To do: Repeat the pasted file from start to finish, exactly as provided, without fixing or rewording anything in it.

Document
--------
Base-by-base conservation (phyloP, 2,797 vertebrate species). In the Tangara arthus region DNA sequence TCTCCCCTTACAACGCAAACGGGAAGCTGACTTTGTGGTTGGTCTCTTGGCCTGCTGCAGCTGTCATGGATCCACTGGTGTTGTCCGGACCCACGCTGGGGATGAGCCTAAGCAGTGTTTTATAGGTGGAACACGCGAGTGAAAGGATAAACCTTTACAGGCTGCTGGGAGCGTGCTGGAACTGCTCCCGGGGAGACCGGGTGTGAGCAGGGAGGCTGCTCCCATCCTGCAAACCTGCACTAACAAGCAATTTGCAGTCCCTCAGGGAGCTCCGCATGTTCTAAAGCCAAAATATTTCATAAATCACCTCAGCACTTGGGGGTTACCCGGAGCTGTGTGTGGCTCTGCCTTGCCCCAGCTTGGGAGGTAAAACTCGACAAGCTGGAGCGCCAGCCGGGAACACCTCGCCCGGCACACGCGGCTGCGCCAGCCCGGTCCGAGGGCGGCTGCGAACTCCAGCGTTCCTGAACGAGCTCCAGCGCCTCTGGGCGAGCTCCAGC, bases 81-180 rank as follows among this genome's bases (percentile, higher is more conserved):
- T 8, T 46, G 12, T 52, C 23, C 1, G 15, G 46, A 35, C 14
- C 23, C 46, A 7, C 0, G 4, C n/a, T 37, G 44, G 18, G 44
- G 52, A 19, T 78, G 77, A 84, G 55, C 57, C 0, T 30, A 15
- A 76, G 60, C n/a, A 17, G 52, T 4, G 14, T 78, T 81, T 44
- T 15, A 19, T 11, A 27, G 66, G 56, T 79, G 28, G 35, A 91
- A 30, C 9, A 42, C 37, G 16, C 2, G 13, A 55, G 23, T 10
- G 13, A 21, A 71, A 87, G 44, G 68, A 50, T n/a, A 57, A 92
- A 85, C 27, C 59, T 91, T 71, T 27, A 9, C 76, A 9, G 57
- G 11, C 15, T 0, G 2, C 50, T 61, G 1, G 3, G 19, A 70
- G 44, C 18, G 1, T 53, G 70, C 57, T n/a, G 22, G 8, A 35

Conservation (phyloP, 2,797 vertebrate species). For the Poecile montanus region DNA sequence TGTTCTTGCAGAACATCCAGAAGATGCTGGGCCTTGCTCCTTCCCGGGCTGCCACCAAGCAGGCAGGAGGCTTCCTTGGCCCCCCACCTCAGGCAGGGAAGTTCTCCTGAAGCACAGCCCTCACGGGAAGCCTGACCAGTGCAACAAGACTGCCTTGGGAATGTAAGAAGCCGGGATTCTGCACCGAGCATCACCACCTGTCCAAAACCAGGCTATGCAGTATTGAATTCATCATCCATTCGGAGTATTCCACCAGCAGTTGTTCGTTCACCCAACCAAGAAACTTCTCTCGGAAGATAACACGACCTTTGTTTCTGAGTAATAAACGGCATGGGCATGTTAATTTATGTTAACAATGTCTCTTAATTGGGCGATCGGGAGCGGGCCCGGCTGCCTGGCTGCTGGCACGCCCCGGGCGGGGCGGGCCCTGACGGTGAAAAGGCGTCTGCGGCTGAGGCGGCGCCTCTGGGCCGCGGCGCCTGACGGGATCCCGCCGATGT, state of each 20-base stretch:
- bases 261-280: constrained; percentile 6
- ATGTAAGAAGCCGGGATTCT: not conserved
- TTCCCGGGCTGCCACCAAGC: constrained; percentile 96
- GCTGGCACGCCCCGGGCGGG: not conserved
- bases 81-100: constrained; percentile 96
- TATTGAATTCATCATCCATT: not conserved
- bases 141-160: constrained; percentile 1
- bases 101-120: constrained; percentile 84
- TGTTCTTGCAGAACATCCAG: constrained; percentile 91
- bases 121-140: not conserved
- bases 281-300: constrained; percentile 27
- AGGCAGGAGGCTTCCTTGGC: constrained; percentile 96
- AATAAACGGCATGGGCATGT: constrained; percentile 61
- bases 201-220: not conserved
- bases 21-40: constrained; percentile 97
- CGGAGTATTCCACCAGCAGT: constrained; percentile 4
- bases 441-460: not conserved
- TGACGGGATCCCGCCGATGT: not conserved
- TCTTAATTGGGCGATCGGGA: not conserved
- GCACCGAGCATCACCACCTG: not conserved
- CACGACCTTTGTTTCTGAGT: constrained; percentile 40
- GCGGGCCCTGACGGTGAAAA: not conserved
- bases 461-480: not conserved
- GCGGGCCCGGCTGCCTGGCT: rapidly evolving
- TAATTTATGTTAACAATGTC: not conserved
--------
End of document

Base-by-base conservation (phyloP, 2,797 vertebrate species). In the Tangara arthus region DNA sequence TCTCCCCTTACAACGCAAACGGGAAGCTGACTTTGTGGTTGGTCTCTTGGCCTGCTGCAGCTGTCATGGATCCACTGGTGTTGTCCGGACCCACGCTGGGGATGAGCCTAAGCAGTGTTTTATAGGTGGAACACGCGAGTGAAAGGATAAACCTTTACAGGCTGCTGGGAGCGTGCTGGAACTGCTCCCGGGGAGACCGGGTGTGAGCAGGGAGGCTGCTCCCATCCTGCAAACCTGCACTAACAAGCAATTTGCAGTCCCTCAGGGAGCTCCGCATGTTCTAAAGCCAAAATATTTCATAAATCACCTCAGCACTTGGGGGTTACCCGGAGCTGTGTGTGGCTCTGCCTTGCCCCAGCTTGGGAGGTAAAACTCGACAAGCTGGAGCGCCAGCCGGGAACACCTCGCCCGGCACACGCGGCTGCGCCAGCCCGGTCCGAGGGCGGCTGCGAACTCCAGCGTTCCTGAACGAGCTCCAGCGCCTCTGGGCGAGCTCCAGC, bases 81-180 rank as follows among this genome's bases (percentile, higher is more conserved):
- T 8, T 46, G 12, T 52, C 23, C 1, G 15, G 46, A 35, C 14
- C 23, C 46, A 7, C 0, G 4, C n/a, T 37, G 44, G 18, G 44
- G 52, A 19, T 78, G 77, A 84, G 55, C 57, C 0, T 30, A 15
- A 76, G 60, C n/a, A 17, G 52, T 4, G 14, T 78, T 81, T 44
- T 15, A 19, T 11, A 27, G 66, G 56, T 79, G 28, G 35, A 91
- A 30, C 9, A 42, C 37, G 16, C 2, G 13, A 55, G 23, T 10
- G 13, A 21, A 71, A 87, G 44, G 68, A 50, T n/a, A 57, A 92
- A 85, C 27, C 59, T 91, T 71, T 27, A 9, C 76, A 9, G 57
- G 11, C 15, T 0, G 2, C 50, T 61, G 1, G 3, G 19, A 70
- G 44, C 18, G 1, T 53, G 70, C 57, T n/a, G 22, G 8, A 35

Conservation (phyloP, 2,797 vertebrate species). For the Poecile montanus region DNA sequence TGTTCTTGCAGAACATCCAGAAGATGCTGGGCCTTGCTCCTTCCCGGGCTGCCACCAAGCAGGCAGGAGGCTTCCTTGGCCCCCCACCTCAGGCAGGGAAGTTCTCCTGAAGCACAGCCCTCACGGGAAGCCTGACCAGTGCAACAAGACTGCCTTGGGAATGTAAGAAGCCGGGATTCTGCACCGAGCATCACCACCTGTCCAAAACCAGGCTATGCAGTATTGAATTCATCATCCATTCGGAGTATTCCACCAGCAGTTGTTCGTTCACCCAACCAAGAAACTTCTCTCGGAAGATAACACGACCTTTGTTTCTGAGTAATAAACGGCATGGGCATGTTAATTTATGTTAACAATGTCTCTTAATTGGGCGATCGGGAGCGGGCCCGGCTGCCTGGCTGCTGGCACGCCCCGGGCGGGGCGGGCCCTGACGGTGAAAAGGCGTCTGCGGCTGAGGCGGCGCCTCTGGGCCGCGGCGCCTGACGGGATCCCGCCGATGT, state of each 20-base stretch:
- bases 261-280: constrained; percentile 6
- ATGTAAGAAGCCGGGATTCT: not conserved
- TTCCCGGGCTGCCACCAAGC: constrained; percentile 96
- GCTGGCACGCCCCGGGCGGG: not conserved
- bases 81-100: constrained; percentile 96
- TATTGAATTCATCATCCATT: not conserved
- bases 141-160: constrained; percentile 1
- bases 101-120: constrained; percentile 84
- TGTTCTTGCAGAACATCCAG: constrained; percentile 91
- bases 121-140: not conserved
- bases 281-300: constrained; percentile 27
- AGGCAGGAGGCTTCCTTGGC: constrained; percentile 96
- AATAAACGGCATGGGCATGT: constrained; percentile 61
- bases 201-220: not conserved
- bases 21-40: constrained; percentile 97
- CGGAGTATTCCACCAGCAGT: constrained; percentile 4
- bases 441-460: not conserved
- TGACGGGATCCCGCCGATGT: not conserved
- TCTTAATTGGGCGATCGGGA: not conserved
- GCACCGAGCATCACCACCTG: not conserved
- CACGACCTTTGTTTCTGAGT: constrained; percentile 40
- GCGGGCCCTGACGGTGAAAA: not conserved
- bases 461-480: not conserved
- GCGGGCCCGGCTGCCTGGCT: rapidly evolving
- TAATTTATGTTAACAATGTC: not conserved